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Is it just me, or does the amount of business jargon crammed in to the UX courses make them insanely annoying?
'Moving forward' 'Cutting edge' 'UCD' - User centred design. 'Deep dive'
It also makes me wonder if they are using this language because it is what they have used to convince by others that UX is more important than it really is. As opposed to just being 'good design'. Don't get me wrong these courses are helpful, they would just be easier to learn from without all of the meaningless words...
Kevin Cheng343 Points
Clay Chaffin472 Points
Josie Nagy14,992 Points
Sorry, but I respectfully disagree.
UCD is not a jargon, it's standard terminology used in the UXD field. UX requires in general more abstract, big picture thinking than for example writing code or just visual design. Honestly I think she's done a good job at making this course as simple as humanly possible.
So maybe that may seem a bit pretentious or wordy in comparison to the practical, hands-on JS courses, but definitely not meaningless.
Try reading Alan Cooper's - Essentials about Interaction Design, a book of 550 pages or more (not 2 hours) that covers some of the topics she mentioned in her course:
"You might be tempted to throw up your hands and say, “I don’t know who the users are” or “Everyone is a potential user.” But that doesn’t help you focus your design at all—without a concrete and honest description of those people, your design will proceed with no grounding in reality.”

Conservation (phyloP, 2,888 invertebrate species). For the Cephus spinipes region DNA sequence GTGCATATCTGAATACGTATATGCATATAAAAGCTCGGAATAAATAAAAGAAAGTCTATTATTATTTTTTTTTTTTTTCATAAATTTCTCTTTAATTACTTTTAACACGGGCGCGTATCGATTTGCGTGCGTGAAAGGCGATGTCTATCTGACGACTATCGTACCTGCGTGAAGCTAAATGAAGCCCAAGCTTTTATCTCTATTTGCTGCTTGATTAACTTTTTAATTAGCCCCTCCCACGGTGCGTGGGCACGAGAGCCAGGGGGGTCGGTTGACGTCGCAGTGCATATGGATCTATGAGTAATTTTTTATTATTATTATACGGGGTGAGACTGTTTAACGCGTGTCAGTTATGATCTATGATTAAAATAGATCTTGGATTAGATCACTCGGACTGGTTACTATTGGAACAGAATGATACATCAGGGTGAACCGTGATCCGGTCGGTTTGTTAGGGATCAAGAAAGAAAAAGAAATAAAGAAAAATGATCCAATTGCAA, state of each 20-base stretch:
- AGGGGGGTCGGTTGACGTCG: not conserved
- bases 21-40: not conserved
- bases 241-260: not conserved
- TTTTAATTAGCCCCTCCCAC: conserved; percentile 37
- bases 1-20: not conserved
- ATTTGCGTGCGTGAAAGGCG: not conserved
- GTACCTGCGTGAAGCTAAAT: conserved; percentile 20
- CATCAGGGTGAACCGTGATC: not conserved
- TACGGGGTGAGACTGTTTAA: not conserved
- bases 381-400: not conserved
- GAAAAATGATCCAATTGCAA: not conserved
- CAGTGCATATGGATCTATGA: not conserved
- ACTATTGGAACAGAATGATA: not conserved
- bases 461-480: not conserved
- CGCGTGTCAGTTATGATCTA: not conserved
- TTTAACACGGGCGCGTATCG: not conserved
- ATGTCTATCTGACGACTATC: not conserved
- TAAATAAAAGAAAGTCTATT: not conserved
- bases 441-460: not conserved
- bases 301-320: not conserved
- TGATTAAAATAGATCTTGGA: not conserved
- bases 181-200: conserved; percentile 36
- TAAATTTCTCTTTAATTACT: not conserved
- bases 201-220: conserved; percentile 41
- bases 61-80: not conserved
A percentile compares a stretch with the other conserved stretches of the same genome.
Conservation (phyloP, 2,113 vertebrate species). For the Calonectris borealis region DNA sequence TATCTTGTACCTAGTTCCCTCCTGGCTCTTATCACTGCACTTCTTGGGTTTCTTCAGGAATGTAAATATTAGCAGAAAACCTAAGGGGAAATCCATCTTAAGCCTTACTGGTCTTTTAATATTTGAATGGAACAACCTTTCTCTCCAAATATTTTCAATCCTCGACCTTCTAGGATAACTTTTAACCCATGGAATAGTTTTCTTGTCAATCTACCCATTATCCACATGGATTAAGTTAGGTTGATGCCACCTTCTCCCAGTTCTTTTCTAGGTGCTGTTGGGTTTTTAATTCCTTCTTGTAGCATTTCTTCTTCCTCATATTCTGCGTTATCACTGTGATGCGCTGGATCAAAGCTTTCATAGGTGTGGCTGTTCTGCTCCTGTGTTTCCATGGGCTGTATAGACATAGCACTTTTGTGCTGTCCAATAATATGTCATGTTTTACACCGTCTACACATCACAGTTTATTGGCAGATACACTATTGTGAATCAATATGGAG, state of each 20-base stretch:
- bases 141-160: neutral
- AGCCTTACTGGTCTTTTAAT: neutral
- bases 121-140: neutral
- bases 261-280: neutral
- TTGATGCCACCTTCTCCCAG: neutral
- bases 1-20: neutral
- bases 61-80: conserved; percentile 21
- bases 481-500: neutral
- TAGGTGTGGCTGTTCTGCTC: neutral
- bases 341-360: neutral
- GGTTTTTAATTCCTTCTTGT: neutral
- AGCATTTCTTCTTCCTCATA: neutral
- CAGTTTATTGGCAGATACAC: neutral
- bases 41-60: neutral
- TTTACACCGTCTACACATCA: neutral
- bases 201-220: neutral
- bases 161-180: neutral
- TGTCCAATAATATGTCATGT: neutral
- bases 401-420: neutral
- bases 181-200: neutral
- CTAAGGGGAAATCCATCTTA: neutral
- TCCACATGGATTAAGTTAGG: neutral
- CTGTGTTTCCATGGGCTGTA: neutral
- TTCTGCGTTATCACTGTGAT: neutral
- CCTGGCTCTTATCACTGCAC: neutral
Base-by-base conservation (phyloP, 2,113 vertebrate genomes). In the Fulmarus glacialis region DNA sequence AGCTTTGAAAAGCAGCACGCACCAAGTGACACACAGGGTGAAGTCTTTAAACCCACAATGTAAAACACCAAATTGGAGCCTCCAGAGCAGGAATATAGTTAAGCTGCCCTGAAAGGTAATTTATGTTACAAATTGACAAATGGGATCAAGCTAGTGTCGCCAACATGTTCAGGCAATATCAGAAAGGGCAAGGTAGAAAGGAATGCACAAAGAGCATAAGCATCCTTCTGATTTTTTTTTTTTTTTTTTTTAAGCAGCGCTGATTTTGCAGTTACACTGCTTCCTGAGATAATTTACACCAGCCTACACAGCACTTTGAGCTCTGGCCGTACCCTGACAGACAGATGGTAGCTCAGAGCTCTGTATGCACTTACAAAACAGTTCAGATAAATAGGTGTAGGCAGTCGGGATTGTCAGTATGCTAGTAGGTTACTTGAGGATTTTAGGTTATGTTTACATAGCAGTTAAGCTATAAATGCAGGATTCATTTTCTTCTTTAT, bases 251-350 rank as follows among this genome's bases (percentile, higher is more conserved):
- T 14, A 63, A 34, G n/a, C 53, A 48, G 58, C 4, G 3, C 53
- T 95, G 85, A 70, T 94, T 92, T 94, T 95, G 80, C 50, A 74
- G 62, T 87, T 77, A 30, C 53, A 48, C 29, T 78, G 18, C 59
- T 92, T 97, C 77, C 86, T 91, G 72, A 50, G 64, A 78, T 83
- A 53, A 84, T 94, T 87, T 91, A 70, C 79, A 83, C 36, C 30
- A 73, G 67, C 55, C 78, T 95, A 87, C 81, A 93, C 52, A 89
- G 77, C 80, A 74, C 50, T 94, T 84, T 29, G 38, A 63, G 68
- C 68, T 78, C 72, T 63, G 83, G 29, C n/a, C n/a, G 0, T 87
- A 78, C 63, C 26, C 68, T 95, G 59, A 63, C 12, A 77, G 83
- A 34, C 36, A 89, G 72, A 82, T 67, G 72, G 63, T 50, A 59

"Many UX experts learn the IA principles since they believe the information architecture is a foundation of the effective design. If the content is badly organized, users may have difficulties with navigation, so they can get lost and feel annoyed. That’s why even compelling content elements and powerful UI design can fail without appropriate IA."
"Conflating these two questions can be one of the biggest pitfalls in the design of an interactive product. Many designers are tempted to jump right into active design and render possible solutions.
Regardless of how creative and skillful you are, we urge you not to do this. It runs the risk of turning into a never ending circle of iteration; proposing a solution without clearly defining and agreeing upon the problem leaves you without a clear method of evaluating the fitness of the design. In lieu of such a method, you, your stakeholders, and your clients are likely to resort to taste and gut instinct, which have a notoriously low success ratio with something as complex as an interactive product."